8.30.2010

islamophobia in the u.s. is an "increasingly vehement, nationwide movement"

Our comments in this post morphed - predictably, I think - into a conversation about the insanity taking place in the US against the planned Muslim cultural centre in lower Manhattan. In a recent column, Haroon Siddiqui pointed out that:
This theme has emerged in opposition to mosque projects in California, Connecticut, Kentucky, Michigan, New York state, Texas and Tennessee.
but concludes:
These groups are noisy but marginal. This is the opposite of Europe, where Islamophobia has gone mainstream. In North America, it is still held in disdain.

From what I gather, Islamophobia is much deadlier and more virulent in Europe, but I think Siddiqui is misreading the situation in the US, perhaps confusing it with the more mild forms of Islamophobia we see in Canada. (I'm using "mild" as a relative term here, not to excuse or explain away.)

Islamophobia is indeed held in disdain by many good people in the US, but in a country founded and built on racism, any bigoted movement can quickly gain traction - especially when the actions of the government do nothing but reinforce the hatred. This is, after all, a country where more than half the national budget is spent on wars against Muslim countries.

Glenn Greenwald:
One of the most under-reported political stories is the increasingly vehement, nationwide movement -- far from Ground Zero -- to oppose new mosques and Islamic community centers. These ugly campaigns are found across the country, in every region, and extend far beyond the warped extremists who are doing things such as sponsoring "Burn a Quran Day." And now, from CBS News last night, we have this:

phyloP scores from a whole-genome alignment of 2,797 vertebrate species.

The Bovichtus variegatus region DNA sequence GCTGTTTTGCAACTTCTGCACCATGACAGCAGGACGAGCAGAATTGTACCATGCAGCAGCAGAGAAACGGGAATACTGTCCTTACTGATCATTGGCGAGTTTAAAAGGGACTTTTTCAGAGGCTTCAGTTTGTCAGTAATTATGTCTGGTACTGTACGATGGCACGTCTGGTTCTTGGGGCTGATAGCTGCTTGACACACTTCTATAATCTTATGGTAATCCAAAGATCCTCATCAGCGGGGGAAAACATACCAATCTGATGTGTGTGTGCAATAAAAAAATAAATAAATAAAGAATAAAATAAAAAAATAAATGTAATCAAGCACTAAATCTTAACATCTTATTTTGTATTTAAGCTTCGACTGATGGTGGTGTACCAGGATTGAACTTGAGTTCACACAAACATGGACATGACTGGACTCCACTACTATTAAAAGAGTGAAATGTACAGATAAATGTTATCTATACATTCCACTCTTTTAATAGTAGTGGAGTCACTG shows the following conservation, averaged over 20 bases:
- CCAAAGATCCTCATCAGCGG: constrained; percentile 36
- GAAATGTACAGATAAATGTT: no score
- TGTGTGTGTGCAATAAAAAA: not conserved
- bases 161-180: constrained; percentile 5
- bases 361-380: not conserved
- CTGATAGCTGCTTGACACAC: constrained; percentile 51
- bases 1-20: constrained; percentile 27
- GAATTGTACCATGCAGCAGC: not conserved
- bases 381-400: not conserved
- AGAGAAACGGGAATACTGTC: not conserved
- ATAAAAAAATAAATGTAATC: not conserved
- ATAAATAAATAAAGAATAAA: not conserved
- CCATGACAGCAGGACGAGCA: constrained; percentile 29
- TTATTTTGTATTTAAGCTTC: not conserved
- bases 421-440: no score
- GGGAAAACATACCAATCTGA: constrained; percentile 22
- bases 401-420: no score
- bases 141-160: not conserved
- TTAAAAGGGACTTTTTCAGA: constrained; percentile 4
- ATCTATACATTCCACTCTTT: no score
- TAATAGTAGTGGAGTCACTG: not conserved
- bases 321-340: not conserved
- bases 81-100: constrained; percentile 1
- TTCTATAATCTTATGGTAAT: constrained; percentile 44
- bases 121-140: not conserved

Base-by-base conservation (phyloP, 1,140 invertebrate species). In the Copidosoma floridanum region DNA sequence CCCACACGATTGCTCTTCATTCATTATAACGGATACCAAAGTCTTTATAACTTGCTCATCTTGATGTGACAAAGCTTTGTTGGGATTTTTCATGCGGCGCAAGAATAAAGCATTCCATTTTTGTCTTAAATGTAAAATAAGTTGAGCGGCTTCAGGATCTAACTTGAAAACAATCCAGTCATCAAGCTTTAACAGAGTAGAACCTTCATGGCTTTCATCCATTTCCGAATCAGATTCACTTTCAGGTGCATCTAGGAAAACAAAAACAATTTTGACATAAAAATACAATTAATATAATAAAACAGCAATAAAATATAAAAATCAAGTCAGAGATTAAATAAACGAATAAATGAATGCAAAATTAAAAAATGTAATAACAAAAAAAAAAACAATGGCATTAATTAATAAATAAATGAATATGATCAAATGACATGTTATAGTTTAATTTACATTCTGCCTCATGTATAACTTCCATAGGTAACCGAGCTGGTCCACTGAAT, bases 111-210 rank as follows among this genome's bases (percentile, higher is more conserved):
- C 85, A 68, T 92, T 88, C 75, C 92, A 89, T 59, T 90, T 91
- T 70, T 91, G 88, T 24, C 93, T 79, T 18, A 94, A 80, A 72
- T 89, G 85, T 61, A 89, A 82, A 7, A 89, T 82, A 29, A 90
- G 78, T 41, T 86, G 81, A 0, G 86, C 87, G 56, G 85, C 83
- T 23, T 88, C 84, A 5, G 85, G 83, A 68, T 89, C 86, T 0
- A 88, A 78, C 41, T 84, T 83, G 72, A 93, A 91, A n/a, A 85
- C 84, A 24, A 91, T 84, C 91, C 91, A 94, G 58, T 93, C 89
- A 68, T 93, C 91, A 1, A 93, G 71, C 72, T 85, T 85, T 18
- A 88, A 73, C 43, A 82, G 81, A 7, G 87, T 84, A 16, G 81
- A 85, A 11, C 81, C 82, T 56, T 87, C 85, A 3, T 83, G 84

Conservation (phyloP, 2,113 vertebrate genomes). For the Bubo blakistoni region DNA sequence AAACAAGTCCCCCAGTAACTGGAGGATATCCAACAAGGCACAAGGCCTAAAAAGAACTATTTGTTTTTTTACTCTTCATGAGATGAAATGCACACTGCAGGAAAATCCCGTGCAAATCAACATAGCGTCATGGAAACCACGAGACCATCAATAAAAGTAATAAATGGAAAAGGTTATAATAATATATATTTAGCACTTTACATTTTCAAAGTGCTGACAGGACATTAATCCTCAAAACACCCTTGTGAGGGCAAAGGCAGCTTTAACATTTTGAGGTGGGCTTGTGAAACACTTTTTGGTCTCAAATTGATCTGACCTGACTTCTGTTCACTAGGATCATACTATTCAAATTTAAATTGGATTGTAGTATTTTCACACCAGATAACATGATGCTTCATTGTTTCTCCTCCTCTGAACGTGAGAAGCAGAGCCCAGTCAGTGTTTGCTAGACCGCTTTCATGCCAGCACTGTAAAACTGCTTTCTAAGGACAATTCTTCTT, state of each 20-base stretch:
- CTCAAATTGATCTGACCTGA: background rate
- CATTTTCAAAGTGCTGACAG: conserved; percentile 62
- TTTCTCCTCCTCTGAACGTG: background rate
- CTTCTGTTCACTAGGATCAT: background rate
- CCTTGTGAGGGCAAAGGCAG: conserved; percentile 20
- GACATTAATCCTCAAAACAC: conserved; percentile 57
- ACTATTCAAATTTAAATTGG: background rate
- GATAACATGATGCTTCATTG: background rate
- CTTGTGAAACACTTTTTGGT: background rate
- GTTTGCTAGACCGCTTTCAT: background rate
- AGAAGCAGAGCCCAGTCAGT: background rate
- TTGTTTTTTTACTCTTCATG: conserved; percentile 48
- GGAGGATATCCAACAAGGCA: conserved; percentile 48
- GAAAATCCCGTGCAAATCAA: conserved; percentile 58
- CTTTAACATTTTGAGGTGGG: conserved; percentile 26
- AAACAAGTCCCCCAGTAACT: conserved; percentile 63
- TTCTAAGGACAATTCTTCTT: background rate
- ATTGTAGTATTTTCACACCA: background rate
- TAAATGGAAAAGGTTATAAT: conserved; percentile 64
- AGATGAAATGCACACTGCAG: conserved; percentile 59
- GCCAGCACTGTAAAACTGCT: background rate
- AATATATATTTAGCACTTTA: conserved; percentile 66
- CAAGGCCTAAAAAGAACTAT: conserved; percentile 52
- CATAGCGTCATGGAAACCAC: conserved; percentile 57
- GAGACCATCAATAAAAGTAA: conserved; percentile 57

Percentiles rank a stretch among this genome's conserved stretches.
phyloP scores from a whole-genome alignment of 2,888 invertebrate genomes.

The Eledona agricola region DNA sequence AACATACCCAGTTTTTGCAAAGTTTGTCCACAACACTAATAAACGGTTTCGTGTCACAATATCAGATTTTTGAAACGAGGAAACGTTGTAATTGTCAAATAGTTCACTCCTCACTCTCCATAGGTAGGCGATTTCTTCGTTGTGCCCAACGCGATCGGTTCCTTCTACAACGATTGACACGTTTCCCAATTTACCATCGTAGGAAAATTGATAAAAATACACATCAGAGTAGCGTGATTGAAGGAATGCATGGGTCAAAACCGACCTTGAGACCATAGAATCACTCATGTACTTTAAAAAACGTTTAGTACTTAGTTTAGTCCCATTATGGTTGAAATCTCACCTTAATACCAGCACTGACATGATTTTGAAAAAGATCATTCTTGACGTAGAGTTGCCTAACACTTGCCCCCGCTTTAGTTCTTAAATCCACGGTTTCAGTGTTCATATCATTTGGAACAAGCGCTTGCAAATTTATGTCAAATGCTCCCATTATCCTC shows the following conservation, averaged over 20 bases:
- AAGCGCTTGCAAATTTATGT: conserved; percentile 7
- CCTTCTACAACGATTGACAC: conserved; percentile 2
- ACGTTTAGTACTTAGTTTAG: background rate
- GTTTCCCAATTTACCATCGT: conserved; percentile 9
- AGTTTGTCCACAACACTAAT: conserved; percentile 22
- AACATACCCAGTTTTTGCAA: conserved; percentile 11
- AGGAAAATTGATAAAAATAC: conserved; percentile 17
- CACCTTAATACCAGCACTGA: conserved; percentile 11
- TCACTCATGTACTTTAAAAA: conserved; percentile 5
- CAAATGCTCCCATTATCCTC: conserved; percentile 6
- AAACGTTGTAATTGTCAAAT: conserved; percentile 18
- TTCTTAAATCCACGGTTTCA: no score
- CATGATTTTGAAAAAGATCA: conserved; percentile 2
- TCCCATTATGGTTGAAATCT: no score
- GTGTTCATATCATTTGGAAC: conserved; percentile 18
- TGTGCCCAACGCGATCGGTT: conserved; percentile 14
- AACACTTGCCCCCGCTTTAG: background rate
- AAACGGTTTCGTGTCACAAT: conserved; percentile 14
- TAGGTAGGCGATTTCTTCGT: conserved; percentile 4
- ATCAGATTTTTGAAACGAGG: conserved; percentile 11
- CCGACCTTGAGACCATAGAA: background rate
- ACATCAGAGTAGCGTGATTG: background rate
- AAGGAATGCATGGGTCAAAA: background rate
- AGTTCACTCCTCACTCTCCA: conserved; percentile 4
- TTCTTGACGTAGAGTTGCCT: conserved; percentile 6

Fire at Tenn. Mosque Building Site Ruled Arson

Federal officials are investigating a fire that started overnight at the site of a new Islamic center in a Nashville suburb.

Ben Goodwin of the Rutherford County Sheriff's Department confirmed to CBS Affiliate WTVF that the fire, which burned construction equipment at the future site of the Islamic Center of Murfreesboro, is being ruled as arson. . . .

The chair of the center's planning committee, Essim Fathy, said he drove to the site at around 5:30 a.m. Saturday morning after he was contacted by the sheriff's department.

"Our people and community are so worried of what else can happen," said Fathy. "They are so scared" . . .

Opponents of a new Islamic center say they believe the mosque will be more than a place of prayer; they are afraid the 15-acre site that was once farmland will be turned into a terrorist training ground for Muslim militants bent on overthrowing the U.S. government.

"They are not a religion. They are a political, militaristic group," Bob Shelton, a 76-year-old retiree who lives in the area, told The Associated Press.

Shelton was among several hundred demonstrators who recently wore "Vote for Jesus" T-shirts and carried signs that said "No Sharia law for USA!," referring to the Islamic code of law.

Others took their opposition further, spray painting a sign announcing the "Future site of the Islamic Center of Murfreesboro" and tearing it up.

Earlier this summer opponents criticized the planned mosque at hearings held by the Rutherford County Commission, as supporters held prayer vigils.

At one such prayer vigil, WTVF reported opponents speaking out against construction.

"No mosque in Murfreesboro. I don't want it. I don't want them here," Evy Summers said to WTVF. "Go start their own country overseas somewhere. This is a Christian country. It was based on Christianity."